Opened 9 years ago

Closed 9 years ago

#6139 closed enhancement (fixed)

[PATCH] ppc: Implement arch_debug_get_caller

Reported by: andreasf Owned by: axeld
Priority: normal Milestone: R1
Component: System/Kernel Version: R1/Development
Keywords: Cc:
Blocked By: Blocking:
Has a Patch: yes Platform: PowerPC

Description

Some low hanging fruit: Resolve a TODO, code is adapted from x86.

Priority: low

Attachments (3)

0001-Implement-arch_debug_get_caller.patch (860 bytes) - added by andreasf 9 years ago.
proposed patch
0001-Implement-arch_debug_get_caller.2.patch (874 bytes) - added by andreasf 9 years ago.
proposed patch
0002-Exclude-stack_trace-function-from-stack-trace.patch (1.1 KB) - added by andreasf 9 years ago.
proposed patch: exclude stack_trace from stack trace

Download all attachments as: .zip

Change History (9)

Changed 9 years ago by andreasf

proposed patch

comment:1 Changed 9 years ago by andreasf

Has a Patch: set

comment:2 Changed 9 years ago by bonefish

I don't think that this returns the correct result. Unlike on x86 the return address is not stored in the own stack frame, but in the caller's stack frame.

Note that the same issue might ail the stack trace code.

comment:3 Changed 9 years ago by andreasf

Has a Patch: unset

Changed 9 years ago by andreasf

proposed patch

comment:4 Changed 9 years ago by andreasf

Has a Patch: set

Changed 9 years ago by andreasf

proposed patch: exclude stack_trace from stack trace

comment:5 in reply to:  2 ; Changed 9 years ago by andreasf

Right, it would've returned the requesting function as caller.

As can be seen in #6129, stack_trace itself is included in the stack trace. This is remedied accordingly in patch 2.

Ideally I would like to see everything including panic vanish from the regular stack trace, but that would seem to require major kernel debugger API refactoring, pushing the callsite of debug_call_with_fault_handler to arch-specific code to strip known-preceding frames.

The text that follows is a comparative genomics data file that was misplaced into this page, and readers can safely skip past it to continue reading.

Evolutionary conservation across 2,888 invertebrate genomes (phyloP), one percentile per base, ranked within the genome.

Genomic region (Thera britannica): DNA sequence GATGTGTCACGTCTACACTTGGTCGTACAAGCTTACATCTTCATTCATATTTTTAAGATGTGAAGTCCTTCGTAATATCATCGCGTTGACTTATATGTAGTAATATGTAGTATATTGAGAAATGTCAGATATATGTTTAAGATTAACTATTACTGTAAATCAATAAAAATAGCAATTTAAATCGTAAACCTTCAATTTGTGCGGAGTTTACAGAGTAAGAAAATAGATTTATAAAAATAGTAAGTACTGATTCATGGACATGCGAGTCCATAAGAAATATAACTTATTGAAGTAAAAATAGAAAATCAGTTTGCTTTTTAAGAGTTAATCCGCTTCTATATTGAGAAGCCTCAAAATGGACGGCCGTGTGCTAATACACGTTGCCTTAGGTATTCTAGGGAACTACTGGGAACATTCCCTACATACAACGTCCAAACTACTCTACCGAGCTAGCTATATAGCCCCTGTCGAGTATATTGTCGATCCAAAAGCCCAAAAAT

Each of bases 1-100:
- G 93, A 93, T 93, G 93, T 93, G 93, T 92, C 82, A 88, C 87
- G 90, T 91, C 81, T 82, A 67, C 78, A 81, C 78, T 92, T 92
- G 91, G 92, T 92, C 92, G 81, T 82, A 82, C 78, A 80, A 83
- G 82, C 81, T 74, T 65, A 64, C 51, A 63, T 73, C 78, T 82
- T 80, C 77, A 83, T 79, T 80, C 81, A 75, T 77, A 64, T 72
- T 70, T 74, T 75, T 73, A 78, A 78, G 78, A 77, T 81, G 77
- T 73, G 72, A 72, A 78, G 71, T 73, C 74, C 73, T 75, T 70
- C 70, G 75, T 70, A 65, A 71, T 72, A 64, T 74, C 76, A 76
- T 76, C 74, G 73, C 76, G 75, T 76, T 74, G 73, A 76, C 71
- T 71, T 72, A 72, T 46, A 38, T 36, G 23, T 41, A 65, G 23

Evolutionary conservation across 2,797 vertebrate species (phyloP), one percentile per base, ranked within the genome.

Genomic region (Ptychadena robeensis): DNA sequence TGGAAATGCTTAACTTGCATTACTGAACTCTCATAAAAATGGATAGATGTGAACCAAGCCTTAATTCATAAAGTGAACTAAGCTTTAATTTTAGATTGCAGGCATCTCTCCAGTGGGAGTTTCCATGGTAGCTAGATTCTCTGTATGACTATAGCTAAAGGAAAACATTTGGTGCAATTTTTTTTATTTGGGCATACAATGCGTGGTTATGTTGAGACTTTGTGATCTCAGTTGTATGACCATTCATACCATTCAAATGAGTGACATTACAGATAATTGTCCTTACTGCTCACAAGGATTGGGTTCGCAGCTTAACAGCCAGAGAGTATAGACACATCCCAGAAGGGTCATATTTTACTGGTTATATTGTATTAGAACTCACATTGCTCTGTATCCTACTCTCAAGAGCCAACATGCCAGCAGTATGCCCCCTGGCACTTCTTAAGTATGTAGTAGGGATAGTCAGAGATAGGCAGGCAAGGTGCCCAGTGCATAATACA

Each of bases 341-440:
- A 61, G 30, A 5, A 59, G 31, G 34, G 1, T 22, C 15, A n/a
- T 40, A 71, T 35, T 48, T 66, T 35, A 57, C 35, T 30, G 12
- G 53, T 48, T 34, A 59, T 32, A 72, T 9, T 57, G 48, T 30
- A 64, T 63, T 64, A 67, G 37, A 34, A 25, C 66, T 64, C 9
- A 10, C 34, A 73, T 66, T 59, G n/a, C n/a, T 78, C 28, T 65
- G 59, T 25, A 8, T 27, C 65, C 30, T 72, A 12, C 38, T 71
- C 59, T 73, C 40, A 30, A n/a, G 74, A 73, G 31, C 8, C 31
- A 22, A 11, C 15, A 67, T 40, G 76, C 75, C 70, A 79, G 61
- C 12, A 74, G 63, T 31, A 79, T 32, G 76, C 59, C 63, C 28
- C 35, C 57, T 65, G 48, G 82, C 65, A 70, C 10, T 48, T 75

Inside ppc it might be feasible to split stack_trace in one function with stack_frame* argument and a wrapper with the present int argc, char** argv args to handle the evaluate_debug_command case.

comment:6 in reply to:  5 Changed 9 years ago by bonefish

Resolution: fixed
Status: newclosed

Replying to andreasf:

Right, it would've returned the requesting function as caller.

As can be seen in #6129, stack_trace itself is included in the stack trace. This is remedied accordingly in patch 2.

Patches applied in hrev37032 and hrev37033.

Ideally I would like to see everything including panic vanish from the regular stack trace, but that would seem to require major kernel debugger API refactoring, pushing the callsite of debug_call_with_fault_handler to arch-specific code to strip known-preceding frames.

Actually it can be done significantly easier. If you look at enter_kernel_debugger() and debug_trap_cpu_in_kdl(), you'll see that they call arch_debug_save_registers(), which stores the registers state at that point (not implemented for PPC yet). The x86 debug code already uses that for stack traces on other CPUs. I haven't enabled it for the current CPU yet mostly out of concern that any problem in that code would totally break stack traces, though I guess that's really a non-issue. That would already simplify stack traces somewhat. The remaining superfluous stack frames could be skipped, e.g. by passing the number of those stack traces to arch_debug_save_registers() or saving it directly in the structure. Alternatively the outmost kernel debugger function (panic() or kernel_debugger()) could get its caller, which would be stored and serve as a marker for skipping stack frames. Or finally the complete range of kernel debugger code could be skipped at the beginning of the stack trace.

Inside ppc it might be feasible to split stack_trace in one function with stack_frame* argument and a wrapper with the present int argc, char** argv args to handle the evaluate_debug_command case.

The same goes for x86, too. OTOH, arch_debug_stack_trace() is a kernel debugger function. Printing the same stack trace as the bt should be the desired behavior anyway. ATM the stack trace printed automatically on a panic differs from the one bt prints, which is seriously annoying, because it also doesn't match the call stack frame numbering.

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